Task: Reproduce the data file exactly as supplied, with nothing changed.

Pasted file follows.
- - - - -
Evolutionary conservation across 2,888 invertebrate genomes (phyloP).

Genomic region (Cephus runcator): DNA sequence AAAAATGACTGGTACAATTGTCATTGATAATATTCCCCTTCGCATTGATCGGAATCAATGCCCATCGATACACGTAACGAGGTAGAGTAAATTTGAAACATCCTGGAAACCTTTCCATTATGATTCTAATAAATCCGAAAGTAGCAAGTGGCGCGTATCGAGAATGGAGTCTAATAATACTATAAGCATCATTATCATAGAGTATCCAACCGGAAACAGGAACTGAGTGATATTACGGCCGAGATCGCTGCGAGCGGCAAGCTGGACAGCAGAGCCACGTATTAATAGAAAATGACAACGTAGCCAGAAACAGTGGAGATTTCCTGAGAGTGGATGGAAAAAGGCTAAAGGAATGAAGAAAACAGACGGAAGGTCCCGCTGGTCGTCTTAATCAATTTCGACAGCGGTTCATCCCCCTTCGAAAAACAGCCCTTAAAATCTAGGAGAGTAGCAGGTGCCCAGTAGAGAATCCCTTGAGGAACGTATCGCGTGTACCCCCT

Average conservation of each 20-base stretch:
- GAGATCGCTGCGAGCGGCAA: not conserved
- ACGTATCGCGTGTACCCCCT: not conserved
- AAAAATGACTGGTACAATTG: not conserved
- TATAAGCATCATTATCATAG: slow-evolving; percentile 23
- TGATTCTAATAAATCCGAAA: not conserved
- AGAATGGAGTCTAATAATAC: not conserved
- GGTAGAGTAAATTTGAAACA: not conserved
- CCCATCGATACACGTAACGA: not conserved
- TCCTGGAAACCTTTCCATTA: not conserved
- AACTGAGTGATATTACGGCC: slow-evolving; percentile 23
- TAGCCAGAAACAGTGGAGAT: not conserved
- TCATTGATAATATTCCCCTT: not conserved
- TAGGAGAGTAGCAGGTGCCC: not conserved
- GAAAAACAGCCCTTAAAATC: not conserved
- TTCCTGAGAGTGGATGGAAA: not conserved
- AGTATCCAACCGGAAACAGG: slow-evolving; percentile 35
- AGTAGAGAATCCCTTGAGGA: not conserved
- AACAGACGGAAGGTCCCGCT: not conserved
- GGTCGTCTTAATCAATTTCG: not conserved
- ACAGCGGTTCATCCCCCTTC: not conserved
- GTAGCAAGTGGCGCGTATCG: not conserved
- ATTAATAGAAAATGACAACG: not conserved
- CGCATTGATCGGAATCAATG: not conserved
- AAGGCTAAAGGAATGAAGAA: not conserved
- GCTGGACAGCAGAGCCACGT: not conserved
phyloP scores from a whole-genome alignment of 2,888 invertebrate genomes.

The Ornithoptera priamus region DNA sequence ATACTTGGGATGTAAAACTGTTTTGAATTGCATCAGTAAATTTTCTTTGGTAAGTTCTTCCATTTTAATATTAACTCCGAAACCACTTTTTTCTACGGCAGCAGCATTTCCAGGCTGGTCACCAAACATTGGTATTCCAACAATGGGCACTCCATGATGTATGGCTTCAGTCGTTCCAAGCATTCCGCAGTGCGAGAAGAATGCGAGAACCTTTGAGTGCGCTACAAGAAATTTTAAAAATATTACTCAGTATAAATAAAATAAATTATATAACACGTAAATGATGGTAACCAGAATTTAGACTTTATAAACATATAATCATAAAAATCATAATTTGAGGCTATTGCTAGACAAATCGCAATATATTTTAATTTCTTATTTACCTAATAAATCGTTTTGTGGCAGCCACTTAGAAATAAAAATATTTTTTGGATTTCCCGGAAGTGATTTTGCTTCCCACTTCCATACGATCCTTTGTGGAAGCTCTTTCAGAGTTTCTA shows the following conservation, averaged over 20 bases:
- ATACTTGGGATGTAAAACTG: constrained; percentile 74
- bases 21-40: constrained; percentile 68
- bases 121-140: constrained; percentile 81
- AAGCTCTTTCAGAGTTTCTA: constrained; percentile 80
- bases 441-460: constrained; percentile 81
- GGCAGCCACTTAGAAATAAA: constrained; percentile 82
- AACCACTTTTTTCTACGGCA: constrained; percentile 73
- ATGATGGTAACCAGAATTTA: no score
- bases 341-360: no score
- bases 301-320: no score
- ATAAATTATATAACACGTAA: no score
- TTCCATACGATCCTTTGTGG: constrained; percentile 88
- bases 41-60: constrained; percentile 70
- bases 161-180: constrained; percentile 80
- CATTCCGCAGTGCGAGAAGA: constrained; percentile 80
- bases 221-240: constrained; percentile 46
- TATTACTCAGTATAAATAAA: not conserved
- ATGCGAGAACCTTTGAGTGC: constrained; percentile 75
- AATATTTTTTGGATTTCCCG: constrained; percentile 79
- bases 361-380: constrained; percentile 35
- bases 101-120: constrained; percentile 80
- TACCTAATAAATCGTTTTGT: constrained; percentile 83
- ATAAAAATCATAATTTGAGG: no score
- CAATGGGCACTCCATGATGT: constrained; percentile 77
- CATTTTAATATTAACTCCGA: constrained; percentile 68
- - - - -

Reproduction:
Evolutionary conservation across 2,888 invertebrate genomes (phyloP).

Genomic region (Cephus runcator): DNA sequence AAAAATGACTGGTACAATTGTCATTGATAATATTCCCCTTCGCATTGATCGGAATCAATGCCCATCGATACACGTAACGAGGTAGAGTAAATTTGAAACATCCTGGAAACCTTTCCATTATGATTCTAATAAATCCGAAAGTAGCAAGTGGCGCGTATCGAGAATGGAGTCTAATAATACTATAAGCATCATTATCATAGAGTATCCAACCGGAAACAGGAACTGAGTGATATTACGGCCGAGATCGCTGCGAGCGGCAAGCTGGACAGCAGAGCCACGTATTAATAGAAAATGACAACGTAGCCAGAAACAGTGGAGATTTCCTGAGAGTGGATGGAAAAAGGCTAAAGGAATGAAGAAAACAGACGGAAGGTCCCGCTGGTCGTCTTAATCAATTTCGACAGCGGTTCATCCCCCTTCGAAAAACAGCCCTTAAAATCTAGGAGAGTAGCAGGTGCCCAGTAGAGAATCCCTTGAGGAACGTATCGCGTGTACCCCCT

Average conservation of each 20-base stretch:
- GAGATCGCTGCGAGCGGCAA: not conserved
- ACGTATCGCGTGTACCCCCT: not conserved
- AAAAATGACTGGTACAATTG: not conserved
- TATAAGCATCATTATCATAG: slow-evolving; percentile 23
- TGATTCTAATAAATCCGAAA: not conserved
- AGAATGGAGTCTAATAATAC: not conserved
- GGTAGAGTAAATTTGAAACA: not conserved
- CCCATCGATACACGTAACGA: not conserved
- TCCTGGAAACCTTTCCATTA: not conserved
- AACTGAGTGATATTACGGCC: slow-evolving; percentile 23
- TAGCCAGAAACAGTGGAGAT: not conserved
- TCATTGATAATATTCCCCTT: not conserved
- TAGGAGAGTAGCAGGTGCCC: not conserved
- GAAAAACAGCCCTTAAAATC: not conserved
- TTCCTGAGAGTGGATGGAAA: not conserved
- AGTATCCAACCGGAAACAGG: slow-evolving; percentile 35
- AGTAGAGAATCCCTTGAGGA: not conserved
- AACAGACGGAAGGTCCCGCT: not conserved
- GGTCGTCTTAATCAATTTCG: not conserved
- ACAGCGGTTCATCCCCCTTC: not conserved
- GTAGCAAGTGGCGCGTATCG: not conserved
- ATTAATAGAAAATGACAACG: not conserved
- CGCATTGATCGGAATCAATG: not conserved
- AAGGCTAAAGGAATGAAGAA: not conserved
- GCTGGACAGCAGAGCCACGT: not conserved
phyloP scores from a whole-genome alignment of 2,888 invertebrate genomes.

The Ornithoptera priamus region DNA sequence ATACTTGGGATGTAAAACTGTTTTGAATTGCATCAGTAAATTTTCTTTGGTAAGTTCTTCCATTTTAATATTAACTCCGAAACCACTTTTTTCTACGGCAGCAGCATTTCCAGGCTGGTCACCAAACATTGGTATTCCAACAATGGGCACTCCATGATGTATGGCTTCAGTCGTTCCAAGCATTCCGCAGTGCGAGAAGAATGCGAGAACCTTTGAGTGCGCTACAAGAAATTTTAAAAATATTACTCAGTATAAATAAAATAAATTATATAACACGTAAATGATGGTAACCAGAATTTAGACTTTATAAACATATAATCATAAAAATCATAATTTGAGGCTATTGCTAGACAAATCGCAATATATTTTAATTTCTTATTTACCTAATAAATCGTTTTGTGGCAGCCACTTAGAAATAAAAATATTTTTTGGATTTCCCGGAAGTGATTTTGCTTCCCACTTCCATACGATCCTTTGTGGAAGCTCTTTCAGAGTTTCTA shows the following conservation, averaged over 20 bases:
- ATACTTGGGATGTAAAACTG: constrained; percentile 74
- bases 21-40: constrained; percentile 68
- bases 121-140: constrained; percentile 81
- AAGCTCTTTCAGAGTTTCTA: constrained; percentile 80
- bases 441-460: constrained; percentile 81
- GGCAGCCACTTAGAAATAAA: constrained; percentile 82
- AACCACTTTTTTCTACGGCA: constrained; percentile 73
- ATGATGGTAACCAGAATTTA: no score
- bases 341-360: no score
- bases 301-320: no score
- ATAAATTATATAACACGTAA: no score
- TTCCATACGATCCTTTGTGG: constrained; percentile 88
- bases 41-60: constrained; percentile 70
- bases 161-180: constrained; percentile 80
- CATTCCGCAGTGCGAGAAGA: constrained; percentile 80
- bases 221-240: constrained; percentile 46
- TATTACTCAGTATAAATAAA: not conserved
- ATGCGAGAACCTTTGAGTGC: constrained; percentile 75
- AATATTTTTTGGATTTCCCG: constrained; percentile 79
- bases 361-380: constrained; percentile 35
- bases 101-120: constrained; percentile 80
- TACCTAATAAATCGTTTTGT: constrained; percentile 83
- ATAAAAATCATAATTTGAGG: no score
- CAATGGGCACTCCATGATGT: constrained; percentile 77
- CATTTTAATATTAACTCCGA: constrained; percentile 68